R.S., c. C-23, s. 4; 1974-75-76, c. 76, s. 2.

45. (1) Every one who conspires, combines, agrees or arranges with another person

  1. to limit unduly the facilities for transporting, producing, manufacturing, supplying, storing or dealing in any product,
  2. to prevent, limit or lessen, unduly, the manufacture or production of a product or to enhance unreasonably the price thereof,
  3. to prevent or lessen, unduly, competition in the production, manufacture, purchase, barter, sale, storage, rental, transportation or supply of a product, or in the price of insurance on persons or property, or
  4. to otherwise restrain or injure competition unduly,

is guilty of an indictable offence and liable to imprisonment for a term not exceeding five years or to a fine not exceeding ten million dollars or to both.

(2) For greater certainty, in establishing that a conspiracy, combination, agreement or arrangement is in contravention of subsection (1), it shall not be necessary to prove that the conspiracy, combination, agreement or arrangement, if carried into effect, would or would be likely to eliminate, completely or virtually, competition in the market to which it relates or that it was the object of any or all of the parties thereto to eliminate, completely or virtually, competition in that market.

(2.1) In a prosecution under subsection (1), the court may infer the existence of a conspiracy, combination, agreement or arrangement from circumstantial evidence, with or without direct evidence of communication between or among the alleged parties thereto, but, for greater certainty, the conspiracy, combination, agreement or arrangement must be proved beyond a reasonable doubt.

(2.2) For greater certainty, in establishing that a conspiracy, combination, agreement or arrangement is in contravention of subsection (1), it is necessary to prove that the parties thereto intended to and did enter into the conspiracy, combination, agreement or arrangement, but it is not necessary to prove that the parties intended that the conspiracy, combination, agreement or arrangement have an effect set out in subsection (1).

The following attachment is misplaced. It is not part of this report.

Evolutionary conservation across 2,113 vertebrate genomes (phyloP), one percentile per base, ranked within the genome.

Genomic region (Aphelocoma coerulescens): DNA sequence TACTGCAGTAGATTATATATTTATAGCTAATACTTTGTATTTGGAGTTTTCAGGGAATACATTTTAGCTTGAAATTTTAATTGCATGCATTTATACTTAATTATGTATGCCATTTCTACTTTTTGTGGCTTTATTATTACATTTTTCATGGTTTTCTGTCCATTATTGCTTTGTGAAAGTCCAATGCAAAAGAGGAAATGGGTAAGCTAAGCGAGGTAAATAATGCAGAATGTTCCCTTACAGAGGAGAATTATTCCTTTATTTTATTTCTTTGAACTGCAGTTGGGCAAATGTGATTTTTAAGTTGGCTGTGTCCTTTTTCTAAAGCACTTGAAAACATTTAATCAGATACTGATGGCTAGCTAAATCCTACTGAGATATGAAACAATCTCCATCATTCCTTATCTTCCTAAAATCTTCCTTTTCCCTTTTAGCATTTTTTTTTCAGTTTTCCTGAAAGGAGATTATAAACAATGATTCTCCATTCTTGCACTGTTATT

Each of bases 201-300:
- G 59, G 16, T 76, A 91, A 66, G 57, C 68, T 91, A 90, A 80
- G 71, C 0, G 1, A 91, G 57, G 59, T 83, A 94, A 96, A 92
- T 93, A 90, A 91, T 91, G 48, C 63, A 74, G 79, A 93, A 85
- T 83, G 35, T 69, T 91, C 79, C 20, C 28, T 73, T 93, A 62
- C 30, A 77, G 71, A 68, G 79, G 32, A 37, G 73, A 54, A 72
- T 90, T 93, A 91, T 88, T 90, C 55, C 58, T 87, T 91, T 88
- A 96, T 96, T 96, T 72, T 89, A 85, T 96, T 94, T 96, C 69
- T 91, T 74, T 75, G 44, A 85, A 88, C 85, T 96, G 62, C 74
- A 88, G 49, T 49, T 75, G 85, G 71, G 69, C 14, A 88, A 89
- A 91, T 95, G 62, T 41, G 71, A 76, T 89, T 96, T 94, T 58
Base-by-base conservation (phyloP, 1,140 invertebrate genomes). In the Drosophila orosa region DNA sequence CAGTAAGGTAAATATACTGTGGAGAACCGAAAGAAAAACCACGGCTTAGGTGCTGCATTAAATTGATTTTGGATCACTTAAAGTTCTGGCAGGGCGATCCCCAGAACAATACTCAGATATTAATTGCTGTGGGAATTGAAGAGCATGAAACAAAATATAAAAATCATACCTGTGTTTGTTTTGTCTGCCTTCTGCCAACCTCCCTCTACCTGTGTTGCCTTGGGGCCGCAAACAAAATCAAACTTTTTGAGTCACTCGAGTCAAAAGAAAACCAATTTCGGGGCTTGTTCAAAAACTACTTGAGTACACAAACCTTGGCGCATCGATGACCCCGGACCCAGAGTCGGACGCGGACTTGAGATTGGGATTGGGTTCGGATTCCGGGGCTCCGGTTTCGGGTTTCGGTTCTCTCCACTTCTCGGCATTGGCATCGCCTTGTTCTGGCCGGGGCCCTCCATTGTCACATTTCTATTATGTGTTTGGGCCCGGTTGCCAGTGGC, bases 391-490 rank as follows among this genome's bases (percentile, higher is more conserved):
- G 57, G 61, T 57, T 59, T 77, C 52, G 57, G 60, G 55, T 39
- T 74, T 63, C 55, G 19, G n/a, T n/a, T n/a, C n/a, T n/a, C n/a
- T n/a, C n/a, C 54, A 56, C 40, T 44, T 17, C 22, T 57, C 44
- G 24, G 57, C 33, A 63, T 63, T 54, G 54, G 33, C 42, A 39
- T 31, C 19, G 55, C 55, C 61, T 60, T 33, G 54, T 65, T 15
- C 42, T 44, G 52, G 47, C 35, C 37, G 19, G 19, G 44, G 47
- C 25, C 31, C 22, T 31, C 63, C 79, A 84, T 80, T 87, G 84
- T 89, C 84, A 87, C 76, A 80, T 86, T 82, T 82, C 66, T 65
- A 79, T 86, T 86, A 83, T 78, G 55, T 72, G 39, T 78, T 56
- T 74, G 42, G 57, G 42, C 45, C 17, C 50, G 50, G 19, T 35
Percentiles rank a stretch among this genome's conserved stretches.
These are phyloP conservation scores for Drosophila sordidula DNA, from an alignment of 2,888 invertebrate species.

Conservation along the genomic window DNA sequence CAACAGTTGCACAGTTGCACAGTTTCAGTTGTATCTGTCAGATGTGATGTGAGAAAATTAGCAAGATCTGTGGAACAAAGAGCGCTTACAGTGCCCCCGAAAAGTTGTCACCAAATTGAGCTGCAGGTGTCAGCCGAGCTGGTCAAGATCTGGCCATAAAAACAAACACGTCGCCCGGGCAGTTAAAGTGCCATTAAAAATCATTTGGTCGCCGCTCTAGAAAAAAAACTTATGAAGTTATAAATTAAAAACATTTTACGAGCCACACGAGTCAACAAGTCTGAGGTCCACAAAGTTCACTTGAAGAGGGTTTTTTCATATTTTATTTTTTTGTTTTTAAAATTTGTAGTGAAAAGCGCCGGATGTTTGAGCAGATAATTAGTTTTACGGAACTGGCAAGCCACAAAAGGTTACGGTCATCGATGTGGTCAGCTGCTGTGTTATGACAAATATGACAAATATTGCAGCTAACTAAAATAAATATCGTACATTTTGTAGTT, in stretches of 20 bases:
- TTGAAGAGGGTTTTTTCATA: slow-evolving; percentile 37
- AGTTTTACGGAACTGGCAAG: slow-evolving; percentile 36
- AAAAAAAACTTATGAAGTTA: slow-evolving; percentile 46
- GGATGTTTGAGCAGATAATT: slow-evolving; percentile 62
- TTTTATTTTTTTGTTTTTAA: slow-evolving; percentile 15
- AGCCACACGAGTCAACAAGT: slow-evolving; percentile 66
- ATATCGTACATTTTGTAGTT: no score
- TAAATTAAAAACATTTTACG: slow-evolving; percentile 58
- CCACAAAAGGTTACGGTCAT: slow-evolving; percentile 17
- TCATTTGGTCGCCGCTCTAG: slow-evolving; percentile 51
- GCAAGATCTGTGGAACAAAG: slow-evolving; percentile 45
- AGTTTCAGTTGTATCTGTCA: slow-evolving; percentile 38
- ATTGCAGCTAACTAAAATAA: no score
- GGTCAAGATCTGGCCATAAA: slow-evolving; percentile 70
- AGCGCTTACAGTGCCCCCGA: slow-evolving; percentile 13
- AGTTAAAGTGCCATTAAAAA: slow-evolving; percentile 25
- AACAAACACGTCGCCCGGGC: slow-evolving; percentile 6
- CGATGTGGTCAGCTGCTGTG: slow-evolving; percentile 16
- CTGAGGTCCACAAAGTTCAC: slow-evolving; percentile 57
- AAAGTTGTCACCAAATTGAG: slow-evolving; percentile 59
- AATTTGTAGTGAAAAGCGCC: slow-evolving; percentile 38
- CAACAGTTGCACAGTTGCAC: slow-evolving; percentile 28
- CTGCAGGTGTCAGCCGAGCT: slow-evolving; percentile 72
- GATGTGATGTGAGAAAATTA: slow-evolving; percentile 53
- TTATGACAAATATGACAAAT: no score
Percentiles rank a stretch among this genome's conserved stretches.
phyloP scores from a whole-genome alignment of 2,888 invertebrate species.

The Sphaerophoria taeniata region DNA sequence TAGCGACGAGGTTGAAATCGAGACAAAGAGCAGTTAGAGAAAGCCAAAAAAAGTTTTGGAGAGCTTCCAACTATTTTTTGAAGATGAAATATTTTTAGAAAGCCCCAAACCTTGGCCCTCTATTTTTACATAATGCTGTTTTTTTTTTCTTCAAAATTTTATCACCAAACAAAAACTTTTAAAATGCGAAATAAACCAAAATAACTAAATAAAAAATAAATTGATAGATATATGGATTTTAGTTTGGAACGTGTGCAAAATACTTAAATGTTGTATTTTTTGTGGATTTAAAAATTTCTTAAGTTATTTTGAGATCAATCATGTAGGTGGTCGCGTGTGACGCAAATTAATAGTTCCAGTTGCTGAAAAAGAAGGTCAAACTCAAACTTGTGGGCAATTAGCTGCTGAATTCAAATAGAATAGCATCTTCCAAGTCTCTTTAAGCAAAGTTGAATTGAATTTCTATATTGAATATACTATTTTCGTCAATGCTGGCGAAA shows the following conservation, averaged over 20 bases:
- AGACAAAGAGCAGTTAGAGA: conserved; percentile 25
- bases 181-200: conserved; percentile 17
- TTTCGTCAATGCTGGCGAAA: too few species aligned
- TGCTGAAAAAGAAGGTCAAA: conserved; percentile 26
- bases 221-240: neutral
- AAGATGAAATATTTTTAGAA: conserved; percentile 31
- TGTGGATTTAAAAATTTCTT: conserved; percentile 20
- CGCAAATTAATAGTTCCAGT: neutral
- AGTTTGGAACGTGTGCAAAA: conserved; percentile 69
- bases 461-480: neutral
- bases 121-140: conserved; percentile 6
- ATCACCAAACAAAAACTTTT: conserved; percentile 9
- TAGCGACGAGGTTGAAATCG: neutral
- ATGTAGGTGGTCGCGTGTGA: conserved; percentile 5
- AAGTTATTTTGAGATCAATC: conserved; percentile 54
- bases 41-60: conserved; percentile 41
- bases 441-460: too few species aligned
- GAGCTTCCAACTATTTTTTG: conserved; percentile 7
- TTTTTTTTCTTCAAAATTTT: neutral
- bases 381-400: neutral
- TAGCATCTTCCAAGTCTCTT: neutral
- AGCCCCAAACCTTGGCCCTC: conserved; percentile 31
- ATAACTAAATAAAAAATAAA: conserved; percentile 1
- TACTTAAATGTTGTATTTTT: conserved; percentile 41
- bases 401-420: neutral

(3) Subject to subsection (4), in a prosecution under subsection (1), the court shall not convict the accused if the conspiracy, combination, agreement or arrangement relates only to one or more of the following:

  1. the exchange of statistics;
  2. the defining of product standards;
  3. the exchange of credit information;
  4. the definition of terminology used in a trade, industry or profession;
  5. cooperation in research and development;
  6. the restriction of advertising or promotion, other than a discriminatory restriction directed against a member of the mass media;
  7. the sizes or shapes of the containers in which an article is packaged;
  8. the adoption of the metric system of weights and measures; or
  9. measures to protect the environment.

(4) Subsection (3) does not apply if the conspiracy, combination, agreement or arrangement has lessened or is likely to lessen competition unduly in respect of one of the following:

  1. prices,
  2. quantity or quality of production,
  3. markets or customers, or
  4. channels or methods of distribution,

or if the conspiracy, combination, agreement or arrangement has restricted or is likely to restrict any person from entering into or expanding a business in a trade, industry or profession.

(5) Subject to subsection (6), in a prosecution under subsection (1) the court shall not convict the accused if the conspiracy, combination, agreement or arrangement relates only to the export of products from Canada.